Most sailors in berthing compartment three were able to evacuate, but two were trapped and needed to be cut out of debris as water entered the space. At least one scuttle was shut and fire main valves were closed to limit flooding.
By 6:30 a.m., McCain was able to proceed under its own power at an average speed of three knots to Changai Naval Base, Singapore. McCain’s electronic navigational aids were operational, but with multiple warning and alerts illuminated, reducing the navigation team’s confidence in the systems’ reliability. The team relied on “seamen’s eye” to stay on track.
Also, many sailors moved to the flight deck to avoid the stifling temperatures below deck and air fouled by fuel spills and a lack of ventilation across the ship.
At about noon on Aug. 21, nearly seven hours after the collision, McCain entered the harbor in Singapore. Five sailors were treated at Singapore General Hospital with severe injuries, out of a total of 48 injured sailors. Of the 43 other sailors injured, they continued assisting with damage control and recovery efforts immediately following the collision.
Navy divers would need seven more days to recover the 10 of the sailors killed in the collision.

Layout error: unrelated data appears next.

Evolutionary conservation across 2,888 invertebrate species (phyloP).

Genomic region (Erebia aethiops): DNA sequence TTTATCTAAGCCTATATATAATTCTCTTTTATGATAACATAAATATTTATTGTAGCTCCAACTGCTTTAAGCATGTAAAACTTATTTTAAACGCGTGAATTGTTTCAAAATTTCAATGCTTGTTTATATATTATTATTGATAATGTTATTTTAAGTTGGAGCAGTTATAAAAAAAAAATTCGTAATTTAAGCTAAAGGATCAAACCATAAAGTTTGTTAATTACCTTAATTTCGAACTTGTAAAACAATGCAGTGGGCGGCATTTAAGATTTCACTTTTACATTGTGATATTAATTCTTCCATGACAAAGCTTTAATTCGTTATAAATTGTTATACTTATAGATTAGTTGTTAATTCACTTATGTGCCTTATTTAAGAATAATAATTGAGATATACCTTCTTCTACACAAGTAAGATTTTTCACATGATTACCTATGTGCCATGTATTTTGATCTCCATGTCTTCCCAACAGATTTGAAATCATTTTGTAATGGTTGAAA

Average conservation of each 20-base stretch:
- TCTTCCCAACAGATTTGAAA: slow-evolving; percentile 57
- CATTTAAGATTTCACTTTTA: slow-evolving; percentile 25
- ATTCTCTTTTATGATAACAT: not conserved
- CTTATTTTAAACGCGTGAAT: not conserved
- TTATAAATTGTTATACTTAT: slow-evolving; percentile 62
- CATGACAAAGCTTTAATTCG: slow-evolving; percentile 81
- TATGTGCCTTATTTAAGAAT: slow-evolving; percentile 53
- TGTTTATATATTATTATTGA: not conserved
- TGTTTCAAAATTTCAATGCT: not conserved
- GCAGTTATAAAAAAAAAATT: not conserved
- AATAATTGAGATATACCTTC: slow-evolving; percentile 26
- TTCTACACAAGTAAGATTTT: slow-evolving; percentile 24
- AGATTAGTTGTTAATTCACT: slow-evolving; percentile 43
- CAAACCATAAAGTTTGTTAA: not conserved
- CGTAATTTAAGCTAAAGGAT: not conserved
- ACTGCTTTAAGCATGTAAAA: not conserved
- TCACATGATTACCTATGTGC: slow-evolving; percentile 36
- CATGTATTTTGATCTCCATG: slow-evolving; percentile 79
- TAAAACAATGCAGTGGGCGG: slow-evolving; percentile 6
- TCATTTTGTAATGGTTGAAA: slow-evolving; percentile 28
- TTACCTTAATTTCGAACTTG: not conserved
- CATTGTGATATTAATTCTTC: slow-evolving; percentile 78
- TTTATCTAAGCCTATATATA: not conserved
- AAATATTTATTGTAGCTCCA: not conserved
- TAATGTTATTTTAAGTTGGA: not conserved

June 17, 2017: USS Fitzgerald Collision
USS Fitzgerald (DDG-62) departed homeport Yokosuka, Japan, and spent much of the day performing routine training and equipment loading operations off the coast of Japan. The weather was reported as pleasant with unlimited visibility and calm seas.
At about 11 p.m., after a long day of training, the commanding officer and executive officer left the bridge as Fitzgerald started transiting to sea from the Sagmi Wan operating area. Traveling at 16 knots, Fitzgerald passed Oshima Island and entered an area of increased shipping traffic.
Fitzgerald was operating as a darkened ship – all exterior lighting except navigation lights were extinguished, and all interior lighting was switched to red. Also, all doors and hatches were closed. Scuttles – circular openings which can be opened independently of hatches – were open to allow easier access between spaces. Fitzgerald also had not turned on its Automated Identification System, which uses the Global Positioning System to provide real-time updates of commercial ship positions.
By 1 a.m. on June 17, the report describes Fitzgerald increasing speed to 20 knots and steadily passing other ships in the Mikomoto Shima Vessel Traffic Separation Scheme. Ports around the globe establish these heavily orchestrated traffic separation schemes in an attempt to help marine traffic maintain safe distances from each other.